The Bible Is Our Blazing Fire
Written by TM of JC on November 12, 2020
Imprisoned by the Nazis in Ravensbrück, Corrie ten Boom and the other women in her barracks regularly gathered to covertly read from a smuggled Bible. “The blacker the night around us grew, the brighter and truer and more beautiful burned the word of God,” ten Boom wrote in The Hiding Place. They’d crowd around the Bible “like waifs clustered around a blazing fire … holding out our hearts to its warmth and light.”
Though ten Boom had believed and loved the Bible throughout her life, in the brutal conditions of a concentration camp—enduring daily threats and violence, surrounded by evil and death—God’s Word spoke to her with a new potency. “Sometimes I would slip the Bible from its little sack with hands that shook, so mysterious had it become to me,” she said. It was as if “it was new; it had just been written. I marveled sometimes that the ink was dry.”
We, too, can open the familiar Book and encounter unexpected mystery. Well-worn passages we can recite by heart suddenly speak in new ways directly to our hearts. Stories we already know somehow know us. We read, and the living and active Word does its sharp work, convicting us about our innermost thoughts and attitudes (Heb. 4:12). We study, and amid the words we pore over, we encounter the Word of Life himself (1 John 1:1).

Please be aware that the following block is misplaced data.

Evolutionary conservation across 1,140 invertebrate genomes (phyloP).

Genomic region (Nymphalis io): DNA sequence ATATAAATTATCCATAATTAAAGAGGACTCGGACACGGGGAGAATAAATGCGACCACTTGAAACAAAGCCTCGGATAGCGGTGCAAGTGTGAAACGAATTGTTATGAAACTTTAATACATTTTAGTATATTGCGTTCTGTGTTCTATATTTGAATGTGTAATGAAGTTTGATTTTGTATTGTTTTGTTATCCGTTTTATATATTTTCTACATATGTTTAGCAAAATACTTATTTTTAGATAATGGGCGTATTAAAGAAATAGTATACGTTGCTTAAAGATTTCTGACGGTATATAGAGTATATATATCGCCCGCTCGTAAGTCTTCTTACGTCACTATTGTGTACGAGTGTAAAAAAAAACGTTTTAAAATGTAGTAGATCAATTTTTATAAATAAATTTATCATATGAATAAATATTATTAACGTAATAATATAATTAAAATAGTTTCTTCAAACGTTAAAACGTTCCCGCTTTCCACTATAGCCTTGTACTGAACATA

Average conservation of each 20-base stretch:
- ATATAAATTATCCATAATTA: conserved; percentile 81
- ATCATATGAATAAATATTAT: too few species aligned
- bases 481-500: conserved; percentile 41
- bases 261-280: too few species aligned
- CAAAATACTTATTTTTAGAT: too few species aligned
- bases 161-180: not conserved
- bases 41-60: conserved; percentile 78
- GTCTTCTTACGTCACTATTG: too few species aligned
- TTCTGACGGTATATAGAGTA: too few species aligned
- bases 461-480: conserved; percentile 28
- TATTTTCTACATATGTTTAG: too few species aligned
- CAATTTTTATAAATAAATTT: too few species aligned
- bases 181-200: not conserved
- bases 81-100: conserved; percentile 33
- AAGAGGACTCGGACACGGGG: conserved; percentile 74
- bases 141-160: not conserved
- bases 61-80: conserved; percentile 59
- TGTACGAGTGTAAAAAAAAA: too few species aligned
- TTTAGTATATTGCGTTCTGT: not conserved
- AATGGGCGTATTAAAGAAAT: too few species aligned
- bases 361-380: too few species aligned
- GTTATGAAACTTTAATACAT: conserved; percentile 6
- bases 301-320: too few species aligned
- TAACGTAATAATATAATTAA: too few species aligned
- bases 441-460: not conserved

Evangelical women have a high commitment to Scripture; in fact, several studies demonstrate that American christian women read the Bible more frequently than christian men. The articles below were all featured in our CT special issue, “Why Women Love the Bible.” In these articles, we highlight Scripture’s power in the lives of those facing persecution, persevering amid racism, and enduring life’s storms. We highlight women in church history who studied Scripture as well as women today who turn to it for prayer and evangelism.
For many of us, 2020 has been a difficult yea